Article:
By Rachel Hudson
This week’s object is this strange little book we have displayed in the case in the Deyo Hall meeting room. This object seemed unassuming when we first found it in collections. We certainly did not expect this worn paper writing book to contain something like locks of human hair, decoratively woven into patterns of hearts and wreaths. This is a classic example of women’s parlor crafts during the 1800s. Sentimentality and a woman’s duty to her home are combined in this craft, which showcases both her skill as an artisan and her connection to friends and family.
Origins of Hairworking
This craft originated in Europe where hair jewelry was used as mourning objects. It later caught on in the United States as Europeans brought their culture to the country. The Civil War also created a need for remembering those who leave with a more physical connection in the form of a clipping of hair. The onset of the Industrial Revolution created a distinct need for people to reconnect with objects that were handmade and not mass produced. No matter how much of the setting was machine made, the decorative hair element had to be woven by hand. This created a contrast between the sentimentality middle class women wanted to showcase, and the consumerism that came with mass produced objects that flooded the market during the Industrial Revolution.
Hair Album by Naomi C. Freer
Hair albums like this would have been a major domestic craft for middle class women in the middle to late 1800s. Magazines like Godey’s Lady’s Book and Peterson’s Magazine promoted the work, and even provided instructions to make objects like these as well as techniques for hair jewelry as well. This particular book was created by Naomi C. Freer and contains names and hair clippings from members of her family and friends. Included in this book is her husband, Lewis H. Deyo, her mother and father, Matilda and Andrew Freer, her mother- and father-in-law, Dinah and Hiram Deyo, along with some of her brothers and sisters, Alice and Thomas. In a time when staying in contact with loved ones was often difficult with a slow mailing system and limited travel opportunities, hair albums became a memento of the missed person. These types of objects were no longer meant to represent mourning, but a desire to connect with the living. It was a clear rejection of the usual mass produced items that would have been on the market at that time, and a way for people to stay connected, even when they were physically separated.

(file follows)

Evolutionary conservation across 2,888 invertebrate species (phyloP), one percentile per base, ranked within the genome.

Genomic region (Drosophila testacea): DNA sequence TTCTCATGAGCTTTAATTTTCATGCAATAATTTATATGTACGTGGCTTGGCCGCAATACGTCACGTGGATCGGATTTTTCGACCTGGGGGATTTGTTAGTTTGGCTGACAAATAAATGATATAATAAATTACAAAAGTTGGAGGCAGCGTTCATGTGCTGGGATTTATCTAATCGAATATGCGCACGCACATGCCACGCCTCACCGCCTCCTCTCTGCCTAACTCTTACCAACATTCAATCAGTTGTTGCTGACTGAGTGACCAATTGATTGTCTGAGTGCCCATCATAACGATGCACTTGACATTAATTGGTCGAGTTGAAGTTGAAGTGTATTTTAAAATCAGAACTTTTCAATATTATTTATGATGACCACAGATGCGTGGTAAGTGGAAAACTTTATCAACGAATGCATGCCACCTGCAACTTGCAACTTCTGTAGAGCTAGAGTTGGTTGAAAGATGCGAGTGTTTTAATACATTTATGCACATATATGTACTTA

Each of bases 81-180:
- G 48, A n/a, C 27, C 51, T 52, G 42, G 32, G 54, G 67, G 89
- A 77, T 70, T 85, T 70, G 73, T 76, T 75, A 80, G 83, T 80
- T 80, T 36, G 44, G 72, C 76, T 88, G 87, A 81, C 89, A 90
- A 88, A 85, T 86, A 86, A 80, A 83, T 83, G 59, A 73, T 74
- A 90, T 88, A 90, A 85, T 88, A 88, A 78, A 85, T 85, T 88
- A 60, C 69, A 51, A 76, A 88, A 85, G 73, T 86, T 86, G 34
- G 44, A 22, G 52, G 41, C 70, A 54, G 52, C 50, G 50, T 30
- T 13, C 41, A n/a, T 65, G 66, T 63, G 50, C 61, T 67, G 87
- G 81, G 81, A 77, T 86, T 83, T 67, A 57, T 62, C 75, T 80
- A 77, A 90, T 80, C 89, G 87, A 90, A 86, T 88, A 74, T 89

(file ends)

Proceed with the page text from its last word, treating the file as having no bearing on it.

Here’s a preview of next week’s object: